Goods and Services Tax (GST) is an indirect tax (or consumption tax) used in India on the supply of goods and services. It is a comprehensive, multistage, destination based tax: comprehensive because it has subsumed almost all the indirect taxes except a few state taxes. Multi-staged as it is, the GST is imposed at every step in the production process, but is meant to be refunded to all parties in the various stages of production other than the final consumer and as a destination based tax, it is collected from point of consumption and not point of origin like previous taxes.
Goods and services are divided into five different tax slabs for collection of tax – 0%, 5%, 12%, 18% and 28%. However, petroleum products, alcoholic drinks, and electricity are not taxed under GST and instead are taxed separately by the individual state governments, as per the previous tax system. There is a special rate of 0.25% on rough precious and semi-precious stones and 3% on gold. In addition a cess of 22% or other rates on top of 28% GST applies on few items like aerated drinks, luxury cars and tobacco products. Pre-GST, the statutory tax rate for most goods was about 26.5%, Post-GST, most goods are expected to be in the 18% tax range.
The tax came into effect from July 1, 2017 through the implementation of the One Hundred and First Amendment of the Constitution of India by the Indian government. The GST replaced existing multiple taxes levied by the central and state governments.
The tax rates, rules and regulations are governed by the GST Council which consists of the finance ministers of the central government and all the states. The GST is meant to replace a slew of indirect taxes with a federated tax and is therefore expected to reshape the country’s 2.4 trillion dollar economy, but it’s implementation has received criticism. Positive outcomes of the GST includes the travel time in interstate movement, which dropped by 20%, because of disbanding of interstate check posts.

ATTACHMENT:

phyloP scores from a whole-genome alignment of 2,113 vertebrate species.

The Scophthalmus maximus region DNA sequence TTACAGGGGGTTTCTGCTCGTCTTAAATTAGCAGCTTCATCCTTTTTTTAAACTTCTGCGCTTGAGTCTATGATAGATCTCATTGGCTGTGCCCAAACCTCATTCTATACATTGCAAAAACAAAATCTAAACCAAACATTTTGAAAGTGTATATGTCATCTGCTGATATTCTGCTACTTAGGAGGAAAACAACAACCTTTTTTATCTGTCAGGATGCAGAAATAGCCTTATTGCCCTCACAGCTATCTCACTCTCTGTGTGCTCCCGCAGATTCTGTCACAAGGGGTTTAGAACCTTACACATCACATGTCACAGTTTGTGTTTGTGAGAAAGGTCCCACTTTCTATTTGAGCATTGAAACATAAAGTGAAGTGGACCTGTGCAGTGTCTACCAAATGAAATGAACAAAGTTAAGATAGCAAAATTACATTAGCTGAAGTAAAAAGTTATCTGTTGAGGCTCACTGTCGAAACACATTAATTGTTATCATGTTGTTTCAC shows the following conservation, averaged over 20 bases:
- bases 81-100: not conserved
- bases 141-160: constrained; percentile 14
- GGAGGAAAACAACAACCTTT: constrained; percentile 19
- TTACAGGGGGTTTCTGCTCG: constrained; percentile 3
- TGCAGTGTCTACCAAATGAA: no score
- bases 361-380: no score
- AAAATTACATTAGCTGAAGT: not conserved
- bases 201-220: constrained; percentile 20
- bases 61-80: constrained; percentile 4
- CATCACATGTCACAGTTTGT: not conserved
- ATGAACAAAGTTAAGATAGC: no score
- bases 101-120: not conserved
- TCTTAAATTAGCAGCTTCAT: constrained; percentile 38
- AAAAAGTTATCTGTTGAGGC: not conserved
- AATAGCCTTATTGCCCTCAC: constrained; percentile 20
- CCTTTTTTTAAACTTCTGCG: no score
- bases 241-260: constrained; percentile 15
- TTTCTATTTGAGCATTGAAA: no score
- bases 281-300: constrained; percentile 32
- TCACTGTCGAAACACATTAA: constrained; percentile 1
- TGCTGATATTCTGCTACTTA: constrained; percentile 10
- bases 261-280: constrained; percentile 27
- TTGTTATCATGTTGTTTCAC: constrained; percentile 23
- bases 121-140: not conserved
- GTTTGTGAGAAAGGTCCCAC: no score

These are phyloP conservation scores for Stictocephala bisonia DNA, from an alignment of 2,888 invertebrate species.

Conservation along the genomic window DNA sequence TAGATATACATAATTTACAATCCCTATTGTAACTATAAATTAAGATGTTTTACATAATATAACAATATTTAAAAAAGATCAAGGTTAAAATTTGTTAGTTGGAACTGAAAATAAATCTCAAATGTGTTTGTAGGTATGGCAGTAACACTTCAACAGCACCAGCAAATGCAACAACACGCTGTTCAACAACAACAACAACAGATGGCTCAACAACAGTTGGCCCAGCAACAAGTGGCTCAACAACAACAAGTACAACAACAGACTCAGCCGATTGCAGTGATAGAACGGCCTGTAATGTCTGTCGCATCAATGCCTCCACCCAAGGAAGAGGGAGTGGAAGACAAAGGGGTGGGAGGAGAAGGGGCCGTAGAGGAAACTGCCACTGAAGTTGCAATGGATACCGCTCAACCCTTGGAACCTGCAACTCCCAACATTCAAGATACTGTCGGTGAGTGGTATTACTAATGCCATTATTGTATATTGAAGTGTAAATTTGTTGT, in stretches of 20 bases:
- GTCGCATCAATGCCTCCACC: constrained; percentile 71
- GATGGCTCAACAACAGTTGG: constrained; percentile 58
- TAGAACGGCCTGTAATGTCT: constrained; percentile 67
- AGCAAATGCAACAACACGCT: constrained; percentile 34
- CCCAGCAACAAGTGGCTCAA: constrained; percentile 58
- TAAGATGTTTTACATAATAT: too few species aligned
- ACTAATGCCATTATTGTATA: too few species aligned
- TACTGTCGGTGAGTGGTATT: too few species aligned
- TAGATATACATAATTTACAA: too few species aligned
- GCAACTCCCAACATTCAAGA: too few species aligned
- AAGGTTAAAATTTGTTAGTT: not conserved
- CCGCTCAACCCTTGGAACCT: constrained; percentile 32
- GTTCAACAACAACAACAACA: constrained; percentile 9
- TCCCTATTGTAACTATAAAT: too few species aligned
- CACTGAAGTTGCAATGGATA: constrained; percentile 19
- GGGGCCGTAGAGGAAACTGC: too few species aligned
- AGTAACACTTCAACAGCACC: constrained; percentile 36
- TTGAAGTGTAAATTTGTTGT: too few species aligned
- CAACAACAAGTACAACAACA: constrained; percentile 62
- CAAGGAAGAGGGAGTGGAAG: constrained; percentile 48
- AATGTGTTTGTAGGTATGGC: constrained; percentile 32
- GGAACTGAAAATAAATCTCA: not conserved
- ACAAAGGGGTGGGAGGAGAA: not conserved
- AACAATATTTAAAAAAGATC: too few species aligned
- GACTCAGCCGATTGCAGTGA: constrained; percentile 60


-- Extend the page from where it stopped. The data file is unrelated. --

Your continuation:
The reform of India’s indirect tax regime was started in 1986 by Vishwanath Pratap Singh, Finance Minister in Rajiv Gandhi’s government, with the introduction of the Modified Value Added Tax (MODVAT). Subsequently, Prime Minister P V Narasimha Rao and his Finance Minister Manmohan Singh, initiated early discussions on a Value Added Tax (VAT) at the state level. A single common “Goods and Services Tax (GST)” was proposed and given a go-ahead in 1999 during a meeting between the Prime Minister Atal Bihari Vajpayee and his economic advisory panel, which included three former RBI governors IG Patel, Bimal Jalan and C Rangarajan. Vajpayee set up a committee headed by the Finance Minister of West Bengal, Asim Dasgupta to design a GST model.
The Asim Dasgupta committee which was also tasked with putting in place the back-end technology and logistics (later came to be known as the GST Network, or GSTN, in 2015). It later came out for rolling out a uniform taxation regime in the country. In 2002, the Vajpayee government formed a task force under Vijay Kelkar to recommend tax reforms. In 2005, the Kelkar committee recommended rolling out GST as suggested by the 12th Finance Commission.
After the defeat of the BJP-led NDA government in the 2004 Lok Sabha election and the election of a Congress-led UPA government, the new Finance Minister P Chidambaram in February 2006 continued work on the same and proposed a GST rollout by 1 April 2010. However, in 2011, with the Trinamool Congress routing CPI(M) out of power in West Bengal, Asim Dasgupta resigned as the head of the GST committee. Dasgupta admitted in an interview that 80% of the task had been done.
In the 2014 Lok Sabha election, the Bharatiya Janata Party-led NDA government was elected into power. With the consequential dissolution of the 15th Lok Sabha, the GST Bill – approved by the standing committee for reintroduction – lapsed. Seven months after the formation of the then Modi government, the new Finance Minister Arun Jaitley introduced the GST Bill in the Lok Sabha, where the BJP had a majority. In February 2015, Jaitley set another deadline of 1 April 2017 to implement GST. In May 2016, the Lok Sabha passed the Constitution Amendment Bill, paving way for GST. However, the Opposition, led by the Congress, demanded that the GST Bill be again sent back for review to the Select Committee of the Rajya Sabha due to disagreements on several statements in the Bill relating to taxation. Finally in August 2016, the Amendment Bill was passed. Over the next 15 to 20 days, 18 states ratified the Constitution amendment Bill and the President Pranab Mukherjee gave his assent to it.